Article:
Bernita Biekmann (2m 57s):
So I will give you my Lean Life story. Probably about eight or nine years ago. I remember I had a, a child right before it, so that helps me remember the timeline. I had a client who requested that we transitioned a project from a traditional project structure to a lean project delivery method. And because of that, they, the client educated the entire team. We, you know, read Toyota, the Toyota Way together. We did some other studies together. We ended up completing that project using lean project delivery, tried to the way we do the work and I think opened the eyes of everyone on the team that even though we thought we were doing a great job, everyone was a, was a professional in their field and had good reputation as doing a great job that we could actually do better and not only by ourselves, but by our clients as well.

Bernita Biekmann (3m 59s):
So I did a little bit more education own and was fortunate enough to work on several other projects that were not only doing it for the design and construction delivery of the project, but also in their internal operations as well. So many healthcare systems who were looking at how they could actually deliver care differently, how they could improve both the patient experience and the staff experience within hospital facilities. So I started jumping in to getting a little bit deeper education myself, reading as much as I could, and every Lean Enterprise Institute class I could take.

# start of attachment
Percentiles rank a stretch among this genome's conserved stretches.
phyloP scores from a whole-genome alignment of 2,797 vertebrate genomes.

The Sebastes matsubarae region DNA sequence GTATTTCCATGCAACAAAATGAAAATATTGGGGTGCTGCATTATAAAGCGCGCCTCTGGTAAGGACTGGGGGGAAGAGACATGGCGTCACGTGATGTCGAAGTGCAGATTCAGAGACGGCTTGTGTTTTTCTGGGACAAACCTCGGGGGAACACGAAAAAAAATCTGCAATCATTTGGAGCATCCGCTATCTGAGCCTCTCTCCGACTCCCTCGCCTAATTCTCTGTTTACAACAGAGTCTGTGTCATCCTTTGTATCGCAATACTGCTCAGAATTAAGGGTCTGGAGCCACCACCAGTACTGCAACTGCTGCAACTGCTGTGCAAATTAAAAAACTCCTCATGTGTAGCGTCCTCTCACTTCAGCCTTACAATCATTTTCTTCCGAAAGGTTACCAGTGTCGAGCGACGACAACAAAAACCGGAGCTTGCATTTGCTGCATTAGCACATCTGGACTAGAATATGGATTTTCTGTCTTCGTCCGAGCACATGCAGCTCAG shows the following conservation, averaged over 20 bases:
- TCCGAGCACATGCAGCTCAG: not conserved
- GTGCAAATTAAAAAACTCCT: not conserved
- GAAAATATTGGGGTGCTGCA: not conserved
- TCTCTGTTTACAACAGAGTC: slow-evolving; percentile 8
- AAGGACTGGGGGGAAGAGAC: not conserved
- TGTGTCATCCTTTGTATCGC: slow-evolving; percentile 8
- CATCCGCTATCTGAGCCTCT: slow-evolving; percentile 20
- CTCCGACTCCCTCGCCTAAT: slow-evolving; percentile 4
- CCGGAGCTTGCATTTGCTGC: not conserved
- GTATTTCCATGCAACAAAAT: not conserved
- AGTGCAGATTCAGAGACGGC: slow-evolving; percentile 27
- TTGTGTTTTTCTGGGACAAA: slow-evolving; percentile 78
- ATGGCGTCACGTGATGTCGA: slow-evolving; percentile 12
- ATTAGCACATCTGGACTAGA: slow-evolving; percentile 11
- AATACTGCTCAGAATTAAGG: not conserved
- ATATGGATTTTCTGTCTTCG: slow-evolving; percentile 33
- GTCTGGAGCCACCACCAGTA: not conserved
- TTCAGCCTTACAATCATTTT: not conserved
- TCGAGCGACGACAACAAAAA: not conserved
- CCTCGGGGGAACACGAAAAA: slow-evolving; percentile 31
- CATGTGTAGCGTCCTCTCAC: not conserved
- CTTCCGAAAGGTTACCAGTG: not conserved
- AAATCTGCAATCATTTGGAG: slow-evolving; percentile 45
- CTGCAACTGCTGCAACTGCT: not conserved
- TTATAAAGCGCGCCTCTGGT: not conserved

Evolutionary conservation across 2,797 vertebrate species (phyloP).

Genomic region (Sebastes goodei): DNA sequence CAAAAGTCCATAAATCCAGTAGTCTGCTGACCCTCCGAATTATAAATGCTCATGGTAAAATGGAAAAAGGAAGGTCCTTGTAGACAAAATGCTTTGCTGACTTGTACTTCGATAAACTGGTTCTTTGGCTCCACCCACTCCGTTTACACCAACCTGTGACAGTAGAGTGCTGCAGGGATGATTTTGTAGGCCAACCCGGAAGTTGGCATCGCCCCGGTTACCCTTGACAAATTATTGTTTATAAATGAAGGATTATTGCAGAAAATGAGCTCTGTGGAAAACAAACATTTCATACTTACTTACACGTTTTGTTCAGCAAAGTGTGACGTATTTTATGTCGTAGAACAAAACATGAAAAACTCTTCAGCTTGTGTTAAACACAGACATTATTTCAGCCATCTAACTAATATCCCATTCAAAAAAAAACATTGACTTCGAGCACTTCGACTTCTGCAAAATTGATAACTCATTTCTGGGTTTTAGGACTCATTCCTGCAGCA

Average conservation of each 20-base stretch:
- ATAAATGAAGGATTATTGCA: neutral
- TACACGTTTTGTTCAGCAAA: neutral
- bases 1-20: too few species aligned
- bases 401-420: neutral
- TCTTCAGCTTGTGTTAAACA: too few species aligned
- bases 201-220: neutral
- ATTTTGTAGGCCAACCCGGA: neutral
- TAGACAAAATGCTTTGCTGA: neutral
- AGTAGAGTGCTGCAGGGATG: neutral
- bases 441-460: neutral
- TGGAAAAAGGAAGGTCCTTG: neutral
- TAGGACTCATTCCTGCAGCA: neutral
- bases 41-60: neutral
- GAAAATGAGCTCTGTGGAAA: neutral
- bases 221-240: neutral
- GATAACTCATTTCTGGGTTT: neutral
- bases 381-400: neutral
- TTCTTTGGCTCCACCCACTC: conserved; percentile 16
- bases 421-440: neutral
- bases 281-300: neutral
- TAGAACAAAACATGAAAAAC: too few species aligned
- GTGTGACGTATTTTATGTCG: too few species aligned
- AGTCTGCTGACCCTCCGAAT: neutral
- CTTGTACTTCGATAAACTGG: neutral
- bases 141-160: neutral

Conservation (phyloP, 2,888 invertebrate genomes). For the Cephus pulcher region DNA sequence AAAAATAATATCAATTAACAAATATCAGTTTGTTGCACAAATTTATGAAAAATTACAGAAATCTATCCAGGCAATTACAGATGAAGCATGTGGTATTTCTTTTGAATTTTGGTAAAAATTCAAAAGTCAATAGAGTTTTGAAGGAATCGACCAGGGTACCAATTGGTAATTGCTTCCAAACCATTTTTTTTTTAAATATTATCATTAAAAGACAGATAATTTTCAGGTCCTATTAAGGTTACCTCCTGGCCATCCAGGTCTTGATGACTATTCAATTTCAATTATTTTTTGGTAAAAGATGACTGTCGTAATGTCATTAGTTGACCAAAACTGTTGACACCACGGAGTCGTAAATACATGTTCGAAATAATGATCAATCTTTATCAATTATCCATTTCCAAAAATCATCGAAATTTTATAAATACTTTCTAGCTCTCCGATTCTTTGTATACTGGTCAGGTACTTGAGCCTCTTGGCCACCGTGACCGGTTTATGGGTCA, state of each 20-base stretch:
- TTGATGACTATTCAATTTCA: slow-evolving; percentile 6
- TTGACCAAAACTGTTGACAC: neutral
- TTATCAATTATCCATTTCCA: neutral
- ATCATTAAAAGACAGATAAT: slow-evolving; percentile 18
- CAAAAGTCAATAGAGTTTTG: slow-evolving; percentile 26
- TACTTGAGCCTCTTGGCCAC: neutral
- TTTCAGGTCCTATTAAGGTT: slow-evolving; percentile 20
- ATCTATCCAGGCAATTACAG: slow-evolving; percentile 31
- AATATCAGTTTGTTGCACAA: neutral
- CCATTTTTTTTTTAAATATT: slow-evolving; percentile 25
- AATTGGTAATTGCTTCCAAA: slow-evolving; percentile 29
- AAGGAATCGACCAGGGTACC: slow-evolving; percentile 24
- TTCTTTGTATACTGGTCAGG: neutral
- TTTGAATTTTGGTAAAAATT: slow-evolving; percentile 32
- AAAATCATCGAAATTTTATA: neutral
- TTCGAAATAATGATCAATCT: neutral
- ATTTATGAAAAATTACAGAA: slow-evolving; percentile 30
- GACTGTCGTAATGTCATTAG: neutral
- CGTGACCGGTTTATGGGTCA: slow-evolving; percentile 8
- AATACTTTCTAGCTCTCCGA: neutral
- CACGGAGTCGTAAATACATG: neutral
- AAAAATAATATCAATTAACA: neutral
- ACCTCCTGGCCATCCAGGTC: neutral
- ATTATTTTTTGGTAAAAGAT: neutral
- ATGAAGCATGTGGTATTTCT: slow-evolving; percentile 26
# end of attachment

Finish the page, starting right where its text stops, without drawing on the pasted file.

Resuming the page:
Bernita Biekmann (4m 42s):
And then the last big education part was about years ago I completed my six sig just so that I not only could continue the work on projects, but also be a leader in my organization to actually do improvements within how we deliver projects regardless of delivery type and how we even treat our staff. So it's been a great experience for me to just improve myself and get the opportunity to improve my industry and my organization. Yeah,

Mark Graban (5m 20s):
And, and maybe if you can give a little bit of background, you know, to the, the type of work you do as an architect, how would you describe or compare and contrast, you know, what you called that traditional model for working with a client to a lean project delivery model. There might be listeners who don't know that term even, but I mean, how, how people who've never worked with architects and that redesign or construction process. How would you compare and contrast the old way and the lean way?

Bernita Biekmann (5m 51s):
So I probably didn't mention this, but I am an architect in the state of Texas. I've been a, with HKS 20 years. I have my 20 year anniversary in June. So most people I think have some kind of familiarity with a traditional construction process, whether they've had a, you know, a sidewalk port or new yard or a improvement done on their house. And, and usually the process is, is you either have an idea of what you want or you hire a design professional to help you with that idea of what you want, and you might have an agreement with that design professional.

Bernita Biekmann (6m 32s):